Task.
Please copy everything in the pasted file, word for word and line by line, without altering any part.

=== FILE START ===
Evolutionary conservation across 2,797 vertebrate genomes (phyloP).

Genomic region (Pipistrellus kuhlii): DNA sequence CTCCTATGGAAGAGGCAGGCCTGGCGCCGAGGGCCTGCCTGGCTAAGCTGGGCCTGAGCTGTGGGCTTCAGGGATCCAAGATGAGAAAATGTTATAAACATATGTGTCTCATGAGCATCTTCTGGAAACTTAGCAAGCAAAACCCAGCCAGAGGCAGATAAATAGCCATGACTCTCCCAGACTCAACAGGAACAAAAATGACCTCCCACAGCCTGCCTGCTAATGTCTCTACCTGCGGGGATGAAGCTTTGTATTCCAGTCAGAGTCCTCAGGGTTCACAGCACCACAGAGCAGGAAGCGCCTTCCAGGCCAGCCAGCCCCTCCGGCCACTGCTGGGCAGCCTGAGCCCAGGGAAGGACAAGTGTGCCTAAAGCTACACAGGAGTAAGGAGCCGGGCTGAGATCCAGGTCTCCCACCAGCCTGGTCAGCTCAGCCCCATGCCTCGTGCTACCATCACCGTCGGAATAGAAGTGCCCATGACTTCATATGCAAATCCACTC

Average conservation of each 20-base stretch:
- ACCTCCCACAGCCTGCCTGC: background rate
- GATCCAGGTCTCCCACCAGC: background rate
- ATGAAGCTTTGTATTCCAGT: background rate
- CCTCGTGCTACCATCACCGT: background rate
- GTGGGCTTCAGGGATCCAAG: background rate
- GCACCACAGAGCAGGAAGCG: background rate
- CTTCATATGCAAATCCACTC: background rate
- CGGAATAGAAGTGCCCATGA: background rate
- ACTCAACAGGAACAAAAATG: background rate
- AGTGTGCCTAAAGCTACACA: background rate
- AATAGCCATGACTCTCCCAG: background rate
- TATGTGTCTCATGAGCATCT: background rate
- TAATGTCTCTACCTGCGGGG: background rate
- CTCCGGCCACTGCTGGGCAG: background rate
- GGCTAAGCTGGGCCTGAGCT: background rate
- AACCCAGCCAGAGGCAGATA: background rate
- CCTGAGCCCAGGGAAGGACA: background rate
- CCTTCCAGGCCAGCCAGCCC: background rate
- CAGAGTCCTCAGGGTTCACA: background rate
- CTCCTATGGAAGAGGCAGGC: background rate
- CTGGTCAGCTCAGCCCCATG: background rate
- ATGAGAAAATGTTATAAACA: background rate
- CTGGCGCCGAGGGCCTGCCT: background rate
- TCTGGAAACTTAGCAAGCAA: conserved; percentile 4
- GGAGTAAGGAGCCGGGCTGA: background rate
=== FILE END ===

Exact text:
Evolutionary conservation across 2,797 vertebrate genomes (phyloP).

Genomic region (Pipistrellus kuhlii): DNA sequence CTCCTATGGAAGAGGCAGGCCTGGCGCCGAGGGCCTGCCTGGCTAAGCTGGGCCTGAGCTGTGGGCTTCAGGGATCCAAGATGAGAAAATGTTATAAACATATGTGTCTCATGAGCATCTTCTGGAAACTTAGCAAGCAAAACCCAGCCAGAGGCAGATAAATAGCCATGACTCTCCCAGACTCAACAGGAACAAAAATGACCTCCCACAGCCTGCCTGCTAATGTCTCTACCTGCGGGGATGAAGCTTTGTATTCCAGTCAGAGTCCTCAGGGTTCACAGCACCACAGAGCAGGAAGCGCCTTCCAGGCCAGCCAGCCCCTCCGGCCACTGCTGGGCAGCCTGAGCCCAGGGAAGGACAAGTGTGCCTAAAGCTACACAGGAGTAAGGAGCCGGGCTGAGATCCAGGTCTCCCACCAGCCTGGTCAGCTCAGCCCCATGCCTCGTGCTACCATCACCGTCGGAATAGAAGTGCCCATGACTTCATATGCAAATCCACTC

Average conservation of each 20-base stretch:
- ACCTCCCACAGCCTGCCTGC: background rate
- GATCCAGGTCTCCCACCAGC: background rate
- ATGAAGCTTTGTATTCCAGT: background rate
- CCTCGTGCTACCATCACCGT: background rate
- GTGGGCTTCAGGGATCCAAG: background rate
- GCACCACAGAGCAGGAAGCG: background rate
- CTTCATATGCAAATCCACTC: background rate
- CGGAATAGAAGTGCCCATGA: background rate
- ACTCAACAGGAACAAAAATG: background rate
- AGTGTGCCTAAAGCTACACA: background rate
- AATAGCCATGACTCTCCCAG: background rate
- TATGTGTCTCATGAGCATCT: background rate
- TAATGTCTCTACCTGCGGGG: background rate
- CTCCGGCCACTGCTGGGCAG: background rate
- GGCTAAGCTGGGCCTGAGCT: background rate
- AACCCAGCCAGAGGCAGATA: background rate
- CCTGAGCCCAGGGAAGGACA: background rate
- CCTTCCAGGCCAGCCAGCCC: background rate
- CAGAGTCCTCAGGGTTCACA: background rate
- CTCCTATGGAAGAGGCAGGC: background rate
- CTGGTCAGCTCAGCCCCATG: background rate
- ATGAGAAAATGTTATAAACA: background rate
- CTGGCGCCGAGGGCCTGCCT: background rate
- TCTGGAAACTTAGCAAGCAA: conserved; percentile 4
- GGAGTAAGGAGCCGGGCTGA: background rate